When Sport Becomes Political

rugby, springboks

I think sports played a big role on the end of Apartheid. We have seen before in the other movies that we have watched how people protested and boycotted products from South Africa. Even if all that really helped to put an end to Apartheid, the fourth part of Have You Heard from Johannesburg? showed us how sports had an impact on the anti-apartheid movement.

In all countries, the South African team was met by protests against their all white team. Even if their team was not a political party, or anything similar to that, it was still representing a country where people did not have equal rights. Sports in this case was not just a way to communicate but also a way to actually reach the people behind the apartheid- the white people. In the movie we are told that sports was very important for white people.

Therefore a goal for many South Africans, such as Dennis Brutus, was to try to get South Africa banned from the Olympics and other sporting events so the country would feel left out and like they were not a part of it anymore.  Luckily Brutus succeeded to exclude South Africa from the Olympics in Tokyo in 1964. Not only do I think sports made it possible for black people to reach out to white people, but also for people in other countries to help out. Even if South Africa was banned from certain games, they were still able to play what they did best: rugby.

Stop playing with apartheid

South Africa kept playing rugby against Britain, Australia, and New Zealand. When the South African team arrived to the different countries they were met by local people protesting against apartheid.

What was quite ironic is how Australia themselves had problems with racism at that time as this happened, and apparently they were “one of the most racist Western country”. That made me think that things are often easier said than done. Sometimes I feel like we can easily criticize other people and other countries, without even thinking about our own weaknesses.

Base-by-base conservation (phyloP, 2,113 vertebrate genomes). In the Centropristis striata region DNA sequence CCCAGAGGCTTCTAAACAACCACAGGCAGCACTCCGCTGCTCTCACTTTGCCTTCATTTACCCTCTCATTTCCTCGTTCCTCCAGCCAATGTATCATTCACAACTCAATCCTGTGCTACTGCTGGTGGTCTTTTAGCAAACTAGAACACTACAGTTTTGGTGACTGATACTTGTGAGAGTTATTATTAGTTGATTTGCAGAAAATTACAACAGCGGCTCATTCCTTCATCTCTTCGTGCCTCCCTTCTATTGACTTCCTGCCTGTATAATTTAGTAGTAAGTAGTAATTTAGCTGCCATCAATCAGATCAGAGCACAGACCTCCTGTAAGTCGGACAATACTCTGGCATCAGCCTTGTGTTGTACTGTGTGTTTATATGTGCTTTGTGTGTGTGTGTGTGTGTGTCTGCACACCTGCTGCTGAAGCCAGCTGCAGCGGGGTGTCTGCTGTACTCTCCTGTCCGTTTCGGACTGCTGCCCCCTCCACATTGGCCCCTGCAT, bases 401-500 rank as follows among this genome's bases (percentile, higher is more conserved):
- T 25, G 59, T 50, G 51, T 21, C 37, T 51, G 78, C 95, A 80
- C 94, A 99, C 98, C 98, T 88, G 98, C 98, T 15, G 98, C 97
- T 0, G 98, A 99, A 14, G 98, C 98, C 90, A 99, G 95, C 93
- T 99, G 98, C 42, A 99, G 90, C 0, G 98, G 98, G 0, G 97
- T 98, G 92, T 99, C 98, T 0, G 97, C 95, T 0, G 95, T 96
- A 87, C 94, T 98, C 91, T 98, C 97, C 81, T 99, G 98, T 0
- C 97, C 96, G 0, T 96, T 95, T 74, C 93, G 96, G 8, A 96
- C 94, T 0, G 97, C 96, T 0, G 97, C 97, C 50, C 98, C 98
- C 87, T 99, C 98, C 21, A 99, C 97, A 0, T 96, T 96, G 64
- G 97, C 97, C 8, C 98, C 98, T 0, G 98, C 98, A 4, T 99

South Africa was banned in the Olympics in Montreal in 1976. What really upset people was how  New Zealand had been playing rugby against South Africa even though they were aware of the country’s racial and apartheid problems. People thought New Zealand therefore supported the country and that it was a country full of racism.

In the movie Africans who are interviewed mention how the people in  South Africa are their brothers, how they were insulted when the New Zealand rugby team played against South Africa right after the Soweto Uprising Massacre occurred, and how they were deeply disappointed by New Zealand’s actions. Due to this, many African countries wanted to show their support to the oppressed people in South Africa by boycotting the Olympics in Montreal. Only because they refused to be in the same games as New Zealand. I think the African countries felt like that was their obligation. Africans from all over the continent strongly supported the oppressed South Africans and I think the Olympic boycott really proved their loyalty. It got to that point where the sports were more than just sports, but in the end the Olympics was about politics and human rights.

In the end of the movie we are told how Nelson Mandela chose to keep the Springbok as the South African symbol and I think that was a very smart move by Mandela. By doing so, he did not just completely change the country, but keeping things as they used to be and instead letting all people take part of it.


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